The Republican Congress is using a little-known law to reverse regulations put into place by President Barack Obama in the waning days of his presidency, including rules on gun control, environmental issues, and federal contracting. The Congressional Review Act, which got bipartisan support when it was passed in 1996, requires a veto-proof majority in the House and Senate, and gives Congress a limited amount of time to act.

Unilever has shot down Kraft Heinz's $143 billion proposal to merge the two companies. We'll explore why it may have to do with an election in the Netherlands. Afterwards, we'll look at the reason mattresses are being heavily promoted today; Canada's reliance on immigrants to bolster its workforce; and an architectural design aimed at making your home ideal for Airbnb-like pursuits.

FRANK MARTIN

Home sharing through websites like Airbnb has become increasingly popular and can give hosts some cash on the side. In Houston, Lydia Afeman has come up with an architectural design for her townhome that takes the concept further: It aims to make her house easier to divide, so that sharing can become a steady source of income.

It’s a two-story building that looks pretty plain from the outside — it’s a white rectangle without many windows. But it’s what’s inside that makes this home special.

E-commerce giant Amazon is one of seven retailers entering a pilot program allowing some food stamp users to order groceries online. The first states to participate with Amazon starting this summer are New York, New Jersey and Maryland, though other states are working with different participating companies. Last year, the Supplemental Nutrition Assistance Program provided food assistance to about 44 million low-income Americans. What’s the business incentive for Amazon to do this?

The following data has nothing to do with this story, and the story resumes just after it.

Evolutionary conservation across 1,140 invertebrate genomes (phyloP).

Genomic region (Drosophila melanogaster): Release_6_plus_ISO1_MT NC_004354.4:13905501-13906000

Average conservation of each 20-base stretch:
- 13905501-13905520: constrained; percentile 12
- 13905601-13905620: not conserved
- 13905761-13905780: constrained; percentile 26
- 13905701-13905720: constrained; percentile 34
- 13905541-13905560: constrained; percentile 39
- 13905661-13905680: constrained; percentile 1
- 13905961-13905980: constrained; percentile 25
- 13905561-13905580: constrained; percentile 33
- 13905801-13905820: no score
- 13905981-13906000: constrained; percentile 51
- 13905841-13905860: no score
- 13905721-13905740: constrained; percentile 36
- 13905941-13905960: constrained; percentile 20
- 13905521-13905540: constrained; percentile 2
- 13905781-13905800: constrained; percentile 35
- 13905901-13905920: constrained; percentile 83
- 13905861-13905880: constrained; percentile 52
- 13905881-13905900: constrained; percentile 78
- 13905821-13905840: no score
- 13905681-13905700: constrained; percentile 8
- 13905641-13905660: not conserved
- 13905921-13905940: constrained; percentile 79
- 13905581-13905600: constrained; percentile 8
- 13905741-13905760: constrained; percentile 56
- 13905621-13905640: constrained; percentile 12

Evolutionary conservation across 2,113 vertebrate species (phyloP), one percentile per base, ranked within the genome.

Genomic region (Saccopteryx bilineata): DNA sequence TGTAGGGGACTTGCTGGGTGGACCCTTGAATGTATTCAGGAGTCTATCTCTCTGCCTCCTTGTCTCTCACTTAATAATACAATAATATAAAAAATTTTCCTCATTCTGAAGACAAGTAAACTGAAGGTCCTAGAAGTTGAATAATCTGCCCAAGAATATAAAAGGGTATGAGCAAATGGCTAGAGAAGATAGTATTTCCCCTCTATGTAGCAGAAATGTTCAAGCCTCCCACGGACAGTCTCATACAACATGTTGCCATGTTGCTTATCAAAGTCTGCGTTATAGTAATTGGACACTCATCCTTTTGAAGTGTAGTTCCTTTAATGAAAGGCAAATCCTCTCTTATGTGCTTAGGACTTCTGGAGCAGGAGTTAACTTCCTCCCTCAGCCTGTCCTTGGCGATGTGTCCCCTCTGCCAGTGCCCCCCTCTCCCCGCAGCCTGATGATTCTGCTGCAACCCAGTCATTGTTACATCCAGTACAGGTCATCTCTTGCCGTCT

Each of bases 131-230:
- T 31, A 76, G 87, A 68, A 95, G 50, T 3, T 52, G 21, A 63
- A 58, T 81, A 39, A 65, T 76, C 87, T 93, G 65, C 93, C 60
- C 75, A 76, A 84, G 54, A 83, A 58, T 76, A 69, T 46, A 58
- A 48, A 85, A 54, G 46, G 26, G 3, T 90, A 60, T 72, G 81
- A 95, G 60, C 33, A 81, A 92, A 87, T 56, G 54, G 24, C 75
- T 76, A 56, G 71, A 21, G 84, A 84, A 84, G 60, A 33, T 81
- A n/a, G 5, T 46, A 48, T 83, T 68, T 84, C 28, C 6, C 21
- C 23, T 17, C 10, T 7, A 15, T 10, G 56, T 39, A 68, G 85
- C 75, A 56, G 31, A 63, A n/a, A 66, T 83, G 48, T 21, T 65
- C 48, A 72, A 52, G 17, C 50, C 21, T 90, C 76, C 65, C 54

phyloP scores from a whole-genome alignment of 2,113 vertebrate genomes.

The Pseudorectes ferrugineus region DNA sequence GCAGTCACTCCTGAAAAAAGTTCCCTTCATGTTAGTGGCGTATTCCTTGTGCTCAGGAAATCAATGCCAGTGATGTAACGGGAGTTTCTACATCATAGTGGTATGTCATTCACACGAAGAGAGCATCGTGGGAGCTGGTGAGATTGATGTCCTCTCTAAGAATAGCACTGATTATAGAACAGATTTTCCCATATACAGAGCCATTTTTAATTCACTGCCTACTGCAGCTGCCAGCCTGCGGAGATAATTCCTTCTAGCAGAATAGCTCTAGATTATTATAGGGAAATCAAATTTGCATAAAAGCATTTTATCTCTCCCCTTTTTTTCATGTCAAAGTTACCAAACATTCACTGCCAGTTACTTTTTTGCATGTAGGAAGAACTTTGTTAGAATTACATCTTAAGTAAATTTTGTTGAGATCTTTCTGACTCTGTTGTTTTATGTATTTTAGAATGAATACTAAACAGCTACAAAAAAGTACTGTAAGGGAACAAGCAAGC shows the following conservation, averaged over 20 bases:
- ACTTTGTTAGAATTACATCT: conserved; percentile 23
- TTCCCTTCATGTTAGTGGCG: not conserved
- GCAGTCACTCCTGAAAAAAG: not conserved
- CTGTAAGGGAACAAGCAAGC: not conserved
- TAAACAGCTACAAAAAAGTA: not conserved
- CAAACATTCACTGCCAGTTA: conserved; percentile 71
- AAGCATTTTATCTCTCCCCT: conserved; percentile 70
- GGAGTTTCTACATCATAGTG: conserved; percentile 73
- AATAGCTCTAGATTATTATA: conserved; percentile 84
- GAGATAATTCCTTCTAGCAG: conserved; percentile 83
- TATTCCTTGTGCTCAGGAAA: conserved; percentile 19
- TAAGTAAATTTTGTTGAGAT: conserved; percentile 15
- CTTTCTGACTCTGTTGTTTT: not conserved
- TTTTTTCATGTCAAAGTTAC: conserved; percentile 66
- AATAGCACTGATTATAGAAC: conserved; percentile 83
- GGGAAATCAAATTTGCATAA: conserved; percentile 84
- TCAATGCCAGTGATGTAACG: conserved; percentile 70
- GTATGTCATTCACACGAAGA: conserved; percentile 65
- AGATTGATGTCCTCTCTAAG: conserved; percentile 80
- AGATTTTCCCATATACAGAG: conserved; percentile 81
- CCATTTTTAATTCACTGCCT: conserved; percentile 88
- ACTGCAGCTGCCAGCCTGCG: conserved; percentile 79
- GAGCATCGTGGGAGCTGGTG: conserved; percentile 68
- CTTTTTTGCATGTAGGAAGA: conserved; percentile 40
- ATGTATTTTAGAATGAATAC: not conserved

Click the above audio player to hear the full story.

Greg Presto

The comic book character Ikoyo is a warrior from the Jangwa nation. And he carries a big stick. He swings hard and crack — whacks his enemies in the ear.

“The spear he has some magical runes on it that make them extend. It’s some form of enchanted wood,” said Morietz Muthui. He’s the artist behind Ikoyo’s battle scene. It’s part of a comic book called "The Continent" printed on glossy paper and sold here in Kenya for 200 shillings, about $2.

Marketplace

Unilever has turned down Kraft Heinz's $143 billion proposal, a move that lowered its stock. What went wrong? Next, we'll look at a pilot program that will allow some food stamp users to purchase groceries online, and then explore the market for locally produced comics in Africa.

02/20/17: Not exactly IKEA furniture

Feb 20, 2017
Marketplace

While many might be thinking about the next big thing in software, one Brooklyn facility is focused on hardware. We'll talk about the history and future of New Lab, a building that has several companies sharing its space to build new products. Joining us on today's show: David Belt, its cofounder; Sean Petterson, the cofounder of Strong Arm, which makes exoskeletons for industrial workers; and Jessica Banks from Rock Paper Robot, a kinetic furniture company (think levitating tables). 

The No. 1 challenge of retirement

Feb 17, 2017

Working Americans who save for retirement spend a lot of time and energy making decisions on how to save. It’s confusing, it’s hard. But you know what? It doesn’t get any easier when you hit retirement. One of the biggest stresses is trying to organize your finances when you don’t know how long you’re going to be around to need them. Economists have a favorite method for dealing with this anxiety: It’s called an income annuity, but it’s not quite a household name yet.